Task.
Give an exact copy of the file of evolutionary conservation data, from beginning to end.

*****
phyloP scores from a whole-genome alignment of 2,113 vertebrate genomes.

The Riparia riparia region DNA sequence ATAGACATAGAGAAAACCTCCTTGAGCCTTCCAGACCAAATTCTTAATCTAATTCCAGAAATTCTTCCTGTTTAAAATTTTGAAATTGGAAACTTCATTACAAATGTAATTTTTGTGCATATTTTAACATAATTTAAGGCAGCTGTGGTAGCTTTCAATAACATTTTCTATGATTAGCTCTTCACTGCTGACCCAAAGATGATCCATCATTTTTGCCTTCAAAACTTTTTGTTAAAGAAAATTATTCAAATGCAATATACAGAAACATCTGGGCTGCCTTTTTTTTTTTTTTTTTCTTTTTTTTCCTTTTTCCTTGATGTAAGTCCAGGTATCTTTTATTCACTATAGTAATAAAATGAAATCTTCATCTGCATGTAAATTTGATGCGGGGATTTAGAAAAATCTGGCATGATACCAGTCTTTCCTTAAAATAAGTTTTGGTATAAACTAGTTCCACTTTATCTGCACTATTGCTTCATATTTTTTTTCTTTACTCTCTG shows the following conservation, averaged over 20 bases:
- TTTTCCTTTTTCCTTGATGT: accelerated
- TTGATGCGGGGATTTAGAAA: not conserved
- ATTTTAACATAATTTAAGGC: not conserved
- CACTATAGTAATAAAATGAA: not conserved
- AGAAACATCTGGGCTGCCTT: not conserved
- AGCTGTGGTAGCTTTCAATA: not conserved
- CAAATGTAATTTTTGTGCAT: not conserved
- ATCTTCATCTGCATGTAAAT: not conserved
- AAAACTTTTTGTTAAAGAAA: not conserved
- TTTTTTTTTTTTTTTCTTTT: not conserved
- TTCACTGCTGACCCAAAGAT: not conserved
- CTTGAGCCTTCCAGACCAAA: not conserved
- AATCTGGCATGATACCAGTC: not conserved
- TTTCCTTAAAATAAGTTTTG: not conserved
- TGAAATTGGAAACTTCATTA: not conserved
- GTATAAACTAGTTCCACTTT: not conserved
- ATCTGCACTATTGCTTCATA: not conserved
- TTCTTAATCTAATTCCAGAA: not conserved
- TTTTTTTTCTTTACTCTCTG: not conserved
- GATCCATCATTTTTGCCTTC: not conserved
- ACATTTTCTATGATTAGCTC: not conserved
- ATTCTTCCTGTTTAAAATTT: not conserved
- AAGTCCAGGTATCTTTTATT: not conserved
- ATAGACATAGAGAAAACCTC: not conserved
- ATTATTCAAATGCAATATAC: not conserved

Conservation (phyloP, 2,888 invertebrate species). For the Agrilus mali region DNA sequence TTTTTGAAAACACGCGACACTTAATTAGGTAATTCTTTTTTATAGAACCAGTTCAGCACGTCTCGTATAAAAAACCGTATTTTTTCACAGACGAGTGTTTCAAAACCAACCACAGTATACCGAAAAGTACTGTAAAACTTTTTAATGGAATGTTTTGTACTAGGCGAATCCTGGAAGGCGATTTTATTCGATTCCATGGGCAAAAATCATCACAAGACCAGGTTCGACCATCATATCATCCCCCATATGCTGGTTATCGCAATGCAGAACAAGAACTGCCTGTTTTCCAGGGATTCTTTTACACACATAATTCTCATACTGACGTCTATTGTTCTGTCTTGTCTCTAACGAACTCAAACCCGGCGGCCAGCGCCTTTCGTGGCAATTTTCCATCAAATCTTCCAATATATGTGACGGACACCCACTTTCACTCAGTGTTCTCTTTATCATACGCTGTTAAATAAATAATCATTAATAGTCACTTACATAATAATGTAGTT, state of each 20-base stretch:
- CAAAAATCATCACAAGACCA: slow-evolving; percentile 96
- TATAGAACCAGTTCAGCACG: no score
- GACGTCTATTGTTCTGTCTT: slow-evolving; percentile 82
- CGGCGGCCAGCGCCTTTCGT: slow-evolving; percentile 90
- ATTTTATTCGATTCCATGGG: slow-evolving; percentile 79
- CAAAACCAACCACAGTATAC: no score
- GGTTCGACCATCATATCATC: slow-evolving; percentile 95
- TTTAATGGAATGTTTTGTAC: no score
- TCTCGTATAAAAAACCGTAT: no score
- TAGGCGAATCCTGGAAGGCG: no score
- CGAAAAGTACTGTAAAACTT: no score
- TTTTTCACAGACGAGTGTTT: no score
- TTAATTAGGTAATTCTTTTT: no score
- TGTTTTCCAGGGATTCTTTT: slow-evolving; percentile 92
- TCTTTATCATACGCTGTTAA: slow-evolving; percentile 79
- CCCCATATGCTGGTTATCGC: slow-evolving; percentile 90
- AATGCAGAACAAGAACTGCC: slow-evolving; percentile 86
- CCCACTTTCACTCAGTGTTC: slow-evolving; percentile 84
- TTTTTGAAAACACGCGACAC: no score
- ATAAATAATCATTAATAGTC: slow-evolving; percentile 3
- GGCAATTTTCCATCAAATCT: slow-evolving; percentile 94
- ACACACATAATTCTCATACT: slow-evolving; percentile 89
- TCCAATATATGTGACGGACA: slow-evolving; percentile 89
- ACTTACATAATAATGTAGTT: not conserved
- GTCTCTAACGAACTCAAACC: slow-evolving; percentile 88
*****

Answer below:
phyloP scores from a whole-genome alignment of 2,113 vertebrate genomes.

The Riparia riparia region DNA sequence ATAGACATAGAGAAAACCTCCTTGAGCCTTCCAGACCAAATTCTTAATCTAATTCCAGAAATTCTTCCTGTTTAAAATTTTGAAATTGGAAACTTCATTACAAATGTAATTTTTGTGCATATTTTAACATAATTTAAGGCAGCTGTGGTAGCTTTCAATAACATTTTCTATGATTAGCTCTTCACTGCTGACCCAAAGATGATCCATCATTTTTGCCTTCAAAACTTTTTGTTAAAGAAAATTATTCAAATGCAATATACAGAAACATCTGGGCTGCCTTTTTTTTTTTTTTTTTCTTTTTTTTCCTTTTTCCTTGATGTAAGTCCAGGTATCTTTTATTCACTATAGTAATAAAATGAAATCTTCATCTGCATGTAAATTTGATGCGGGGATTTAGAAAAATCTGGCATGATACCAGTCTTTCCTTAAAATAAGTTTTGGTATAAACTAGTTCCACTTTATCTGCACTATTGCTTCATATTTTTTTTCTTTACTCTCTG shows the following conservation, averaged over 20 bases:
- TTTTCCTTTTTCCTTGATGT: accelerated
- TTGATGCGGGGATTTAGAAA: not conserved
- ATTTTAACATAATTTAAGGC: not conserved
- CACTATAGTAATAAAATGAA: not conserved
- AGAAACATCTGGGCTGCCTT: not conserved
- AGCTGTGGTAGCTTTCAATA: not conserved
- CAAATGTAATTTTTGTGCAT: not conserved
- ATCTTCATCTGCATGTAAAT: not conserved
- AAAACTTTTTGTTAAAGAAA: not conserved
- TTTTTTTTTTTTTTTCTTTT: not conserved
- TTCACTGCTGACCCAAAGAT: not conserved
- CTTGAGCCTTCCAGACCAAA: not conserved
- AATCTGGCATGATACCAGTC: not conserved
- TTTCCTTAAAATAAGTTTTG: not conserved
- TGAAATTGGAAACTTCATTA: not conserved
- GTATAAACTAGTTCCACTTT: not conserved
- ATCTGCACTATTGCTTCATA: not conserved
- TTCTTAATCTAATTCCAGAA: not conserved
- TTTTTTTTCTTTACTCTCTG: not conserved
- GATCCATCATTTTTGCCTTC: not conserved
- ACATTTTCTATGATTAGCTC: not conserved
- ATTCTTCCTGTTTAAAATTT: not conserved
- AAGTCCAGGTATCTTTTATT: not conserved
- ATAGACATAGAGAAAACCTC: not conserved
- ATTATTCAAATGCAATATAC: not conserved

Conservation (phyloP, 2,888 invertebrate species). For the Agrilus mali region DNA sequence TTTTTGAAAACACGCGACACTTAATTAGGTAATTCTTTTTTATAGAACCAGTTCAGCACGTCTCGTATAAAAAACCGTATTTTTTCACAGACGAGTGTTTCAAAACCAACCACAGTATACCGAAAAGTACTGTAAAACTTTTTAATGGAATGTTTTGTACTAGGCGAATCCTGGAAGGCGATTTTATTCGATTCCATGGGCAAAAATCATCACAAGACCAGGTTCGACCATCATATCATCCCCCATATGCTGGTTATCGCAATGCAGAACAAGAACTGCCTGTTTTCCAGGGATTCTTTTACACACATAATTCTCATACTGACGTCTATTGTTCTGTCTTGTCTCTAACGAACTCAAACCCGGCGGCCAGCGCCTTTCGTGGCAATTTTCCATCAAATCTTCCAATATATGTGACGGACACCCACTTTCACTCAGTGTTCTCTTTATCATACGCTGTTAAATAAATAATCATTAATAGTCACTTACATAATAATGTAGTT, state of each 20-base stretch:
- CAAAAATCATCACAAGACCA: slow-evolving; percentile 96
- TATAGAACCAGTTCAGCACG: no score
- GACGTCTATTGTTCTGTCTT: slow-evolving; percentile 82
- CGGCGGCCAGCGCCTTTCGT: slow-evolving; percentile 90
- ATTTTATTCGATTCCATGGG: slow-evolving; percentile 79
- CAAAACCAACCACAGTATAC: no score
- GGTTCGACCATCATATCATC: slow-evolving; percentile 95
- TTTAATGGAATGTTTTGTAC: no score
- TCTCGTATAAAAAACCGTAT: no score
- TAGGCGAATCCTGGAAGGCG: no score
- CGAAAAGTACTGTAAAACTT: no score
- TTTTTCACAGACGAGTGTTT: no score
- TTAATTAGGTAATTCTTTTT: no score
- TGTTTTCCAGGGATTCTTTT: slow-evolving; percentile 92
- TCTTTATCATACGCTGTTAA: slow-evolving; percentile 79
- CCCCATATGCTGGTTATCGC: slow-evolving; percentile 90
- AATGCAGAACAAGAACTGCC: slow-evolving; percentile 86
- CCCACTTTCACTCAGTGTTC: slow-evolving; percentile 84
- TTTTTGAAAACACGCGACAC: no score
- ATAAATAATCATTAATAGTC: slow-evolving; percentile 3
- GGCAATTTTCCATCAAATCT: slow-evolving; percentile 94
- ACACACATAATTCTCATACT: slow-evolving; percentile 89
- TCCAATATATGTGACGGACA: slow-evolving; percentile 89
- ACTTACATAATAATGTAGTT: not conserved
- GTCTCTAACGAACTCAAACC: slow-evolving; percentile 88